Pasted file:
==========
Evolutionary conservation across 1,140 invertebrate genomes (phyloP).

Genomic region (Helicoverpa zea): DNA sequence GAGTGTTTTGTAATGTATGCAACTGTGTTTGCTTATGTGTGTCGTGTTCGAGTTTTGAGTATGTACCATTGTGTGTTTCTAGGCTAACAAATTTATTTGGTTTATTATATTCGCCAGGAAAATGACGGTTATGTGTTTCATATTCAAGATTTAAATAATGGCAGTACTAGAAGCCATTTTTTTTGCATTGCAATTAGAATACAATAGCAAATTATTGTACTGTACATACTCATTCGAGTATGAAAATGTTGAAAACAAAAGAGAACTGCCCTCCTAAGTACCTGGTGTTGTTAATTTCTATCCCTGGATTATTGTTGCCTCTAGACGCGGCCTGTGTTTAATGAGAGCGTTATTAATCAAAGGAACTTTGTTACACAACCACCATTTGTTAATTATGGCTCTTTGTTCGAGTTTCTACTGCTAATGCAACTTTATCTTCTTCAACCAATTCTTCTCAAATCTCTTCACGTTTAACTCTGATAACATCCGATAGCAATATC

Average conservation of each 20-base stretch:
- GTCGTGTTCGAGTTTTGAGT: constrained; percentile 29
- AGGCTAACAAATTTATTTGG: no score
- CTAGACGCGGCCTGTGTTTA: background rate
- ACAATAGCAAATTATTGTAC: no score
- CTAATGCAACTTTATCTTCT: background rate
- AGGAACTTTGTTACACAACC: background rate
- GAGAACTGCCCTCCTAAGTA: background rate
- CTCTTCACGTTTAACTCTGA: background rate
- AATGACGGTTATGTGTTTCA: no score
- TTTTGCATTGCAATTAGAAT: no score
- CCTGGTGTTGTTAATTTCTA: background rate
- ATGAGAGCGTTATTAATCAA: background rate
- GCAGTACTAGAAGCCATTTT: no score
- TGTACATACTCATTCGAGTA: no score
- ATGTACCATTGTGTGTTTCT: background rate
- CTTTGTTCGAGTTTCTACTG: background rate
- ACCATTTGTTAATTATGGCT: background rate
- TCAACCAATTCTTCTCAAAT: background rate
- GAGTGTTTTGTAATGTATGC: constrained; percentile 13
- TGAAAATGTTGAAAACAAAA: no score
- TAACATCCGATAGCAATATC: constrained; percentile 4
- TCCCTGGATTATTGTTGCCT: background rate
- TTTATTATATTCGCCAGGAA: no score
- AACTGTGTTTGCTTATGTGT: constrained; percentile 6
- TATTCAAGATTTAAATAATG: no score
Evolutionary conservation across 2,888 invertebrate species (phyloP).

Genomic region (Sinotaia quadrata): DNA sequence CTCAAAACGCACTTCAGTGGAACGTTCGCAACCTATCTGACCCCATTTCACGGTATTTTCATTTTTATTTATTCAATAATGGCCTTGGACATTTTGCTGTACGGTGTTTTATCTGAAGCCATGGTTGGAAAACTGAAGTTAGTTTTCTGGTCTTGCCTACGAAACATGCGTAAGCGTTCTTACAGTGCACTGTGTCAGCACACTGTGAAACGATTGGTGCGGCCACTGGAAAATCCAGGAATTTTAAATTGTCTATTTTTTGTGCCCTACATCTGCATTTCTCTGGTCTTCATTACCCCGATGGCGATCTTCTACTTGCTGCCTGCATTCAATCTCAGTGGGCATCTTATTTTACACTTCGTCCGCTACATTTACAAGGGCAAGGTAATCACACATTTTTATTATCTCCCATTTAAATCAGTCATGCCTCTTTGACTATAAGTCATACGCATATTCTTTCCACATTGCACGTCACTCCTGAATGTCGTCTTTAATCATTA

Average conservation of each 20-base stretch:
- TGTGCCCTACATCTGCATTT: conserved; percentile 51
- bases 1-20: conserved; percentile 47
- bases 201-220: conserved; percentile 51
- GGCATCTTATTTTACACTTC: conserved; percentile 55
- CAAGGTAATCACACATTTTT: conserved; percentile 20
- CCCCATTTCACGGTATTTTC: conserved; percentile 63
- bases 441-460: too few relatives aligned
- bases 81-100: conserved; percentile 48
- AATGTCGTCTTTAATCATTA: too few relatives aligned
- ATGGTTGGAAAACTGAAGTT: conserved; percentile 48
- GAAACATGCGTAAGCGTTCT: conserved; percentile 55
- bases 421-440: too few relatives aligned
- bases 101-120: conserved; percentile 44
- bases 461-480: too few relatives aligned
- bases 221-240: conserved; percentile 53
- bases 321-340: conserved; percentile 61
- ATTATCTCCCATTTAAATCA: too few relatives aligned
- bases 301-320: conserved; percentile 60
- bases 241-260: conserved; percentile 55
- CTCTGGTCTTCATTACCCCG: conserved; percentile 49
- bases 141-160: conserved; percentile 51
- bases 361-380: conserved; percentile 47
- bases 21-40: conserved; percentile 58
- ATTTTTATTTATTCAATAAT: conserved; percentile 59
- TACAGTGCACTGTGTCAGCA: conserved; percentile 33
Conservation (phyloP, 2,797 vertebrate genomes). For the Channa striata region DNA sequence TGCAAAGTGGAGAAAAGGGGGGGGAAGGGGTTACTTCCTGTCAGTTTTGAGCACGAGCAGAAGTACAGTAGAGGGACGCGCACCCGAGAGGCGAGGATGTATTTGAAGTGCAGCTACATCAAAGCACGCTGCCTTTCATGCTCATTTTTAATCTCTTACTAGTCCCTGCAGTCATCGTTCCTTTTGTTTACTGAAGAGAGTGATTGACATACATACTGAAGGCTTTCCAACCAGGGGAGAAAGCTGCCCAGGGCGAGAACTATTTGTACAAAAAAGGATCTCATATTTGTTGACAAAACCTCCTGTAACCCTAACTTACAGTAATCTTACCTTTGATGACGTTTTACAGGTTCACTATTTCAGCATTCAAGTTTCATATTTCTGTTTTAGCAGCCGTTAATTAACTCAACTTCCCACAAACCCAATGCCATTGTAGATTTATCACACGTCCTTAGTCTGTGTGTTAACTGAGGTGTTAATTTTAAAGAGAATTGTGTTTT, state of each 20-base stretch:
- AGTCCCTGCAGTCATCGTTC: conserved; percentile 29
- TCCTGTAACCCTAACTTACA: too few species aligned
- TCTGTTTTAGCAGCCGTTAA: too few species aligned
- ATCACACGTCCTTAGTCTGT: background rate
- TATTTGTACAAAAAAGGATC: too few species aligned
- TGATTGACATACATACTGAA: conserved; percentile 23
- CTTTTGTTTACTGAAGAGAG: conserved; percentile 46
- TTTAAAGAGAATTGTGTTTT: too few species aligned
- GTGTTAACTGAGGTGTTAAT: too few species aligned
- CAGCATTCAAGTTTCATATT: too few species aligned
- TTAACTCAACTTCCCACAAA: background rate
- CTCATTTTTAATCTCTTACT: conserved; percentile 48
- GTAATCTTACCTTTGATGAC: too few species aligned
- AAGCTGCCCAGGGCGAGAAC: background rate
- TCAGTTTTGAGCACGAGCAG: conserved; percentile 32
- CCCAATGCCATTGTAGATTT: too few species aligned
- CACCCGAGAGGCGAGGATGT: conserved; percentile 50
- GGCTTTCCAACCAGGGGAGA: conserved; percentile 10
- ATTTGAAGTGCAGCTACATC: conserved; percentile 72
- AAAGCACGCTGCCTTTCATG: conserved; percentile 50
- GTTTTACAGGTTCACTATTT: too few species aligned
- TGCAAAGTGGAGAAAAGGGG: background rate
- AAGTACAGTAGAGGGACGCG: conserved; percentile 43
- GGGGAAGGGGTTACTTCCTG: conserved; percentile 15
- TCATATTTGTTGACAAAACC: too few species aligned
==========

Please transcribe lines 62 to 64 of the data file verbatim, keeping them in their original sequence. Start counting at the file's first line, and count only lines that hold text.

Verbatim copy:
- TATTTGTACAAAAAAGGATC: too few species aligned
- TGATTGACATACATACTGAA: conserved; percentile 23
- CTTTTGTTTACTGAAGAGAG: conserved; percentile 46